Why Right Now is the Best Time to Shed Hunt Public Land

Why Right Now is the Best Time to Shed Hunt Public Land

The two factors that dictate shed hunting success are location and timing. In regard to location, the more limited the access, the better. Add in some good wintering cover and quality food sources, and timing really doesn’t matter. Just show up when you want and start scooping up sheds.

When you’re competing with the masses, the opposite is true—timing is (almost) everything. Sure, you won’t find any sheds in a really shitty location, but you also won’t find any sheds in the best locations if 20 people have already been through them ahead of you.

The best way to maximize your shed hunting success on public land is to focus your efforts on timing, which means you’re going to want to get out there now.

Obvious Concentrations Aaron Hepler is a whitetail hunting machine from Pennsylvania who spends a lot of time in the woods throughout late February and all of March. His efforts aren’t solely dedicated to filling up his man cave with antlers, because as he readily admits, there are a few reasons to be in the woods right now that all tie together.

“This is the time when you absolutely know where the deer are wintering and what their current habits are,” Hepler said. “There’s no question. The sign is out there, and it’s not going to be any easier than it is now to find the areas the deer are currently using.”

Hepler uses that knowledge as a motivator to put on as many miles as possible from here until spring green-up. “I’m always out looking for new hunting areas and that often leads me to the best winter cover and current food sources,” he said. “This leads me to look for pounded trails and fresh beds. When you do that enough, you find some antlers.”

Weekly Timing This is highly dependent on the region you shed hunt, but throughout much of the whitetail’s range, a hefty percentage of the total buck headgear will be on the ground by the end of February. This, from a total volume and odds perspective, makes a pretty good argument for getting out there now—but there’s more to it.

“I don’t go shed hunting on the weekends,” Hepler said. "This isn’t an option for everyone, but when you get into this part of winter, you know you’ll have competition on the weekend, meaning mid-week shed hunts are often more productive.”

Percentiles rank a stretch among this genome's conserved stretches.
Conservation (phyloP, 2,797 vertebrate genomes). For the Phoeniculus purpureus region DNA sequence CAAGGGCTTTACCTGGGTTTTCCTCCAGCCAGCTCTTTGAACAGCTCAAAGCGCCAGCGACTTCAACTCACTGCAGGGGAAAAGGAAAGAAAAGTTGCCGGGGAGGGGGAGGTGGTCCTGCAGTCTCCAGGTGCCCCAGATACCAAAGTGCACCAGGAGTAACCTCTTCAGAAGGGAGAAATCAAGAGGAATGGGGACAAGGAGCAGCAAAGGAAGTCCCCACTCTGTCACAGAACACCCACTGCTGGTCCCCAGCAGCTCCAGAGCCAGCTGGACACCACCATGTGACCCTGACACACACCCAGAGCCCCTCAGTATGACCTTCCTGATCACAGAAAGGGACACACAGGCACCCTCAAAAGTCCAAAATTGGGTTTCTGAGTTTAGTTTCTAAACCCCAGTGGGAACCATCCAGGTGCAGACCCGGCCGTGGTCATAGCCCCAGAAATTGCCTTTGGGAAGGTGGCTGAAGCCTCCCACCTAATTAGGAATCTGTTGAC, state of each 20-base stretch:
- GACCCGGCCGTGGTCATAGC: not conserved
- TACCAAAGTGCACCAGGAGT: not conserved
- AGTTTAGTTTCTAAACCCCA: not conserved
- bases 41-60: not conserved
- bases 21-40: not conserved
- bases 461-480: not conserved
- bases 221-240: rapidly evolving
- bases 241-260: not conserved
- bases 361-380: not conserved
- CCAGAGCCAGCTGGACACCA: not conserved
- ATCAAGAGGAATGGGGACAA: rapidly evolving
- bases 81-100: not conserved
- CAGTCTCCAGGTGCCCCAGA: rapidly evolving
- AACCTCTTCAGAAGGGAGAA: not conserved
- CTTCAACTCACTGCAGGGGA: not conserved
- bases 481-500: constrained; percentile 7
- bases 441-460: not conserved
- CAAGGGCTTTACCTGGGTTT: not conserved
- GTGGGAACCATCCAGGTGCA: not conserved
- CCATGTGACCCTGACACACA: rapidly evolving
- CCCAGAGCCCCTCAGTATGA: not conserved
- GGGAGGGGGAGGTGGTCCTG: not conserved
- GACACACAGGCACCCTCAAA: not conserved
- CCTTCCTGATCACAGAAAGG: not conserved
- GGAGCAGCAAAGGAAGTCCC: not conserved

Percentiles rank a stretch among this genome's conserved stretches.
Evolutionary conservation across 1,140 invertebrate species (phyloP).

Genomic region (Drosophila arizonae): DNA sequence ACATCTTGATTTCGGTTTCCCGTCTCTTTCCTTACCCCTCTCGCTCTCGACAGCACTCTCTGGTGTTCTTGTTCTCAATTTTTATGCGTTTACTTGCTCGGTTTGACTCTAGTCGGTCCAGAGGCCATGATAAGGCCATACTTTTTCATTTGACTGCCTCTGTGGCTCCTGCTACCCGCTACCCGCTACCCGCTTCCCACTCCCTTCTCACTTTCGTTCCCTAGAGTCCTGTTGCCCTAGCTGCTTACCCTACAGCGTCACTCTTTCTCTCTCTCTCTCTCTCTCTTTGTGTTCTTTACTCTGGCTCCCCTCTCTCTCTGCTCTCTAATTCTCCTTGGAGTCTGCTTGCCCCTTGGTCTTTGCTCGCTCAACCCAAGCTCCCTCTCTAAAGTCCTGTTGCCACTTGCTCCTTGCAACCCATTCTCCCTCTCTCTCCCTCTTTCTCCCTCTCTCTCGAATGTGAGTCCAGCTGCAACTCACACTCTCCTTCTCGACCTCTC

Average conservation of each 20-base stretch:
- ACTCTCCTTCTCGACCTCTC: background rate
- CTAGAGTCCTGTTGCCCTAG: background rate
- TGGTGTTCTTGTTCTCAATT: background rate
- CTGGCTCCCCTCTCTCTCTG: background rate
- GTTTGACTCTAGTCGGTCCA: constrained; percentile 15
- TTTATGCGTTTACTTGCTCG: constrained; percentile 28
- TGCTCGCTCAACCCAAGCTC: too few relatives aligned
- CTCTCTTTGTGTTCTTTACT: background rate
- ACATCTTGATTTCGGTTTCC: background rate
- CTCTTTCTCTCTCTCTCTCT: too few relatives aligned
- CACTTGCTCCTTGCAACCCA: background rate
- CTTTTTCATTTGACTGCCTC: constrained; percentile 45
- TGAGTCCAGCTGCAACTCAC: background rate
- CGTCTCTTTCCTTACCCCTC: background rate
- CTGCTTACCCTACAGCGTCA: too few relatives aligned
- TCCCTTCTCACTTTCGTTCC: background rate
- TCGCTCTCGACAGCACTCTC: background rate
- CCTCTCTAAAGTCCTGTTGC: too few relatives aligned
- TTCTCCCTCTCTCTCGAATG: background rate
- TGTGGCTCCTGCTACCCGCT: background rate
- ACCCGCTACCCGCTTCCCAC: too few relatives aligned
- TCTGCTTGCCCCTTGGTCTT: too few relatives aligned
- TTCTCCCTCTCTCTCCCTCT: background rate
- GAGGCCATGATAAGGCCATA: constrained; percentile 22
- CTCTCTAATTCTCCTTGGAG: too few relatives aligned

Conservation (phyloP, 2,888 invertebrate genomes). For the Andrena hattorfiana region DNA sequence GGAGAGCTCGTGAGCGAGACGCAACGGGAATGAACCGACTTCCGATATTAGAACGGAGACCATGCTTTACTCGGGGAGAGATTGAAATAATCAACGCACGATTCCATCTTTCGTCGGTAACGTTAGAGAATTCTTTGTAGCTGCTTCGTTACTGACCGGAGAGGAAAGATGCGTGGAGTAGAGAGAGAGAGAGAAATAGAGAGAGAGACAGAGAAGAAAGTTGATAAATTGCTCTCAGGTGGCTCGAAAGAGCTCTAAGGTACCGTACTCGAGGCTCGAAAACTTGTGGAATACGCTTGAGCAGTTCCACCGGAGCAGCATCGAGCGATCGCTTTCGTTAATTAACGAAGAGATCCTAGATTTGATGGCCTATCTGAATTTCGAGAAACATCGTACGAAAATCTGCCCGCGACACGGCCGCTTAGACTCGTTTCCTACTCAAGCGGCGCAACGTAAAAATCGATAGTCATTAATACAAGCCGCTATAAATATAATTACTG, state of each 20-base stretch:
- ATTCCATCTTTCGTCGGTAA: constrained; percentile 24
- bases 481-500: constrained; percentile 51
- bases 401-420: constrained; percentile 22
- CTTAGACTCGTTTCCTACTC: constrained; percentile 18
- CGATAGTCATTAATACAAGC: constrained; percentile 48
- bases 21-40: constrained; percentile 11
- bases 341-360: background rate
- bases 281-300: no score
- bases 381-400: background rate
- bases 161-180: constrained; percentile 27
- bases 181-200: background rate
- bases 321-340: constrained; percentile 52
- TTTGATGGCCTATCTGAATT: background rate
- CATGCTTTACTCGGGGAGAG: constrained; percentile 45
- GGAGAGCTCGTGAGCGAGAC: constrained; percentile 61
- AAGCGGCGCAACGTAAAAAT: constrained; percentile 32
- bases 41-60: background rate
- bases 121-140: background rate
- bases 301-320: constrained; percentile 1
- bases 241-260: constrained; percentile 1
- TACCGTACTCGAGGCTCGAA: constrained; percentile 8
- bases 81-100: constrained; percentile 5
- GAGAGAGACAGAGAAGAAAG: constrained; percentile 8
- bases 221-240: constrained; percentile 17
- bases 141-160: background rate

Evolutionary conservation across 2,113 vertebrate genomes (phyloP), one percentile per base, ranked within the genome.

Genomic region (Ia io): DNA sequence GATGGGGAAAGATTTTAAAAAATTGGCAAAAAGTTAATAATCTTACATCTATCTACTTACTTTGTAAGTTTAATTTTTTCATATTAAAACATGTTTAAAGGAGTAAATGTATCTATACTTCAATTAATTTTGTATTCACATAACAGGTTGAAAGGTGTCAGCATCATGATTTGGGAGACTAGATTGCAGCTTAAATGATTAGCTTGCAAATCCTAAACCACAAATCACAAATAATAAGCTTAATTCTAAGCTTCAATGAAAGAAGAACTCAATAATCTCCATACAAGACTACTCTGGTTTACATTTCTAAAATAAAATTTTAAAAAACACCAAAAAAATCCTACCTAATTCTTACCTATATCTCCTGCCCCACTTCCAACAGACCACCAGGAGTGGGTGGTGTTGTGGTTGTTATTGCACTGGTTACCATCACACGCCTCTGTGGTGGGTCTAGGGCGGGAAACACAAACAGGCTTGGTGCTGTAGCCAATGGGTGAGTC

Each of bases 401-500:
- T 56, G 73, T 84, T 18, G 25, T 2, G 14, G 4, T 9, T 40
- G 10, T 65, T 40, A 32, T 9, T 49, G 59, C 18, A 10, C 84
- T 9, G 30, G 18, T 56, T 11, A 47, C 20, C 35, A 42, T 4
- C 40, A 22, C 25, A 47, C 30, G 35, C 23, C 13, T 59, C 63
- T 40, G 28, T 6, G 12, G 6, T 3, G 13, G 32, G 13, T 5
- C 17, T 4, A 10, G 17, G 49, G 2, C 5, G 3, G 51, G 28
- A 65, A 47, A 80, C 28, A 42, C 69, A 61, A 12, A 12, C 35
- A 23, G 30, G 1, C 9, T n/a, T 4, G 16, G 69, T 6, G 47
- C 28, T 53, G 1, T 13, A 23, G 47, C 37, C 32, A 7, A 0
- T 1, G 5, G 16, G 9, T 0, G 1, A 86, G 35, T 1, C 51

This might sound crazy, but it’s not. In my experience, where a good portion of my shed hunting happens on public lands in the suburbs of the Twin Cities, I often find antlers at the end of the week that I know weren’t there at the beginning of the week.

This perfectly mirrors my best hunts on public lands as well, where weekday hunts consistently produce better results than weekends. If you have a spot you’ve been watching that holds enough deer to provide antlers, if at all possible time your hunts to beat the weekend crowds.

There is another strategy as well, one that involves timing hunts around the weather.

The Beautiful Melt If you shed hunt where some snow is covering the ground, getting out right after the first real melt of the spring can produce record days. This is a no-brainer strategy, but there’s another way to look at it that doesn’t fully rely on the true spring thaw.

The Northern Hemisphere has started tipping back toward the sun, and as a result, the days are getting longer and the midday sun is getting more powerful. We aren’t immune to snow and wintry weather yet, but the possibility of a few days of warmish weather can open the ground—even if just briefly—to willing shed hunters.

Low spots in valleys and hillsides that don’t catch too many rays will be largely unaffected during these events. Other spots and areas that do receive a lot of sun will lose some of their snow cover. These sun-facing hillsides are often preferred bedding areas, which makes for an added bonus. While you might only get a short window to find a freshly uncovered antler before the next snowstorm blows through, you have a chance. This likely isn’t something worth paying close attention to if you have access to tightly controlled ground.

If you have lots of competition for limited antlers, however, pay attention. A single three- or four-day stretch of above-normal temperatures can provide a quick opportunity to beat the crowds to sheds that have been unavailable since they disappeared beneath the snowpack earlier in the winter.

Above all, don’t give up. The best is yet to come as far as shed hunting on public lands is concerned. Locate some concentrations of deer, get out there in the midweek if you can, and keep an eye on extended forecasts to monitor incoming warm weather. Do these things while putting some serious mileage on your boots and you’ll find some bone on ground that's open to anyone.

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